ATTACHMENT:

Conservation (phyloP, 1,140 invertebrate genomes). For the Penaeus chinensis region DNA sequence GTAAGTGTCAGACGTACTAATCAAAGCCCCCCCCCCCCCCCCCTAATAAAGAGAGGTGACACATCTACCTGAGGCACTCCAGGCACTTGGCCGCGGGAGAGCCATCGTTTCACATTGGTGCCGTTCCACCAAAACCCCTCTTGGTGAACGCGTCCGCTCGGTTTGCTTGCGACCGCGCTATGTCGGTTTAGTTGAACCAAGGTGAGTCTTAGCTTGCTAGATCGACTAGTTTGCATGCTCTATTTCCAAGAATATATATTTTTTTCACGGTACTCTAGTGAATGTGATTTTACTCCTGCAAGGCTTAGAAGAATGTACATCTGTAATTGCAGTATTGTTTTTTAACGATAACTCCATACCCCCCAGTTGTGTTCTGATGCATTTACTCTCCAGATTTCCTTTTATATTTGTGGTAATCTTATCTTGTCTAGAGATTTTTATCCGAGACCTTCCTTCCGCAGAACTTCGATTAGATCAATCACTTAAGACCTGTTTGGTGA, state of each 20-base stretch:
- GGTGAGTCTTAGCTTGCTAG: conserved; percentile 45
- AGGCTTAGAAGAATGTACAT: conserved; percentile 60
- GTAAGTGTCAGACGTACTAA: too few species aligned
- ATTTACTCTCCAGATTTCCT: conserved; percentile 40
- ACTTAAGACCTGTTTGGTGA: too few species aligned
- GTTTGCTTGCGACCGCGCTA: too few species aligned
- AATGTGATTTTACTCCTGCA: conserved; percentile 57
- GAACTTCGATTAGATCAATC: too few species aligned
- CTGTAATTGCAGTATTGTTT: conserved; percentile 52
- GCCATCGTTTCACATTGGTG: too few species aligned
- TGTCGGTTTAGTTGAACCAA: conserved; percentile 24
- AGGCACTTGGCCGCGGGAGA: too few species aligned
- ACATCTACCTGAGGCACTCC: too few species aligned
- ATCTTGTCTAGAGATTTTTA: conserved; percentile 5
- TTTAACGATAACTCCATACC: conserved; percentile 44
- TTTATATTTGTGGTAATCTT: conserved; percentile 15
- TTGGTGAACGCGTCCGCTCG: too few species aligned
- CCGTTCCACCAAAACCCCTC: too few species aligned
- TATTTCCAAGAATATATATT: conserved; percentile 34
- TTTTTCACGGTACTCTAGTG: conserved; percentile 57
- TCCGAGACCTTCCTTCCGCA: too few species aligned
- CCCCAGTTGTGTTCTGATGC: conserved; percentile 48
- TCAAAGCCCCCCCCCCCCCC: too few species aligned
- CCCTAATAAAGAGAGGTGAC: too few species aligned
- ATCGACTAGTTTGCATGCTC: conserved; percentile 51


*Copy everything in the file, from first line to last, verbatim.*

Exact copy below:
Conservation (phyloP, 1,140 invertebrate genomes). For the Penaeus chinensis region DNA sequence GTAAGTGTCAGACGTACTAATCAAAGCCCCCCCCCCCCCCCCCTAATAAAGAGAGGTGACACATCTACCTGAGGCACTCCAGGCACTTGGCCGCGGGAGAGCCATCGTTTCACATTGGTGCCGTTCCACCAAAACCCCTCTTGGTGAACGCGTCCGCTCGGTTTGCTTGCGACCGCGCTATGTCGGTTTAGTTGAACCAAGGTGAGTCTTAGCTTGCTAGATCGACTAGTTTGCATGCTCTATTTCCAAGAATATATATTTTTTTCACGGTACTCTAGTGAATGTGATTTTACTCCTGCAAGGCTTAGAAGAATGTACATCTGTAATTGCAGTATTGTTTTTTAACGATAACTCCATACCCCCCAGTTGTGTTCTGATGCATTTACTCTCCAGATTTCCTTTTATATTTGTGGTAATCTTATCTTGTCTAGAGATTTTTATCCGAGACCTTCCTTCCGCAGAACTTCGATTAGATCAATCACTTAAGACCTGTTTGGTGA, state of each 20-base stretch:
- GGTGAGTCTTAGCTTGCTAG: conserved; percentile 45
- AGGCTTAGAAGAATGTACAT: conserved; percentile 60
- GTAAGTGTCAGACGTACTAA: too few species aligned
- ATTTACTCTCCAGATTTCCT: conserved; percentile 40
- ACTTAAGACCTGTTTGGTGA: too few species aligned
- GTTTGCTTGCGACCGCGCTA: too few species aligned
- AATGTGATTTTACTCCTGCA: conserved; percentile 57
- GAACTTCGATTAGATCAATC: too few species aligned
- CTGTAATTGCAGTATTGTTT: conserved; percentile 52
- GCCATCGTTTCACATTGGTG: too few species aligned
- TGTCGGTTTAGTTGAACCAA: conserved; percentile 24
- AGGCACTTGGCCGCGGGAGA: too few species aligned
- ACATCTACCTGAGGCACTCC: too few species aligned
- ATCTTGTCTAGAGATTTTTA: conserved; percentile 5
- TTTAACGATAACTCCATACC: conserved; percentile 44
- TTTATATTTGTGGTAATCTT: conserved; percentile 15
- TTGGTGAACGCGTCCGCTCG: too few species aligned
- CCGTTCCACCAAAACCCCTC: too few species aligned
- TATTTCCAAGAATATATATT: conserved; percentile 34
- TTTTTCACGGTACTCTAGTG: conserved; percentile 57
- TCCGAGACCTTCCTTCCGCA: too few species aligned
- CCCCAGTTGTGTTCTGATGC: conserved; percentile 48
- TCAAAGCCCCCCCCCCCCCC: too few species aligned
- CCCTAATAAAGAGAGGTGAC: too few species aligned
- ATCGACTAGTTTGCATGCTC: conserved; percentile 51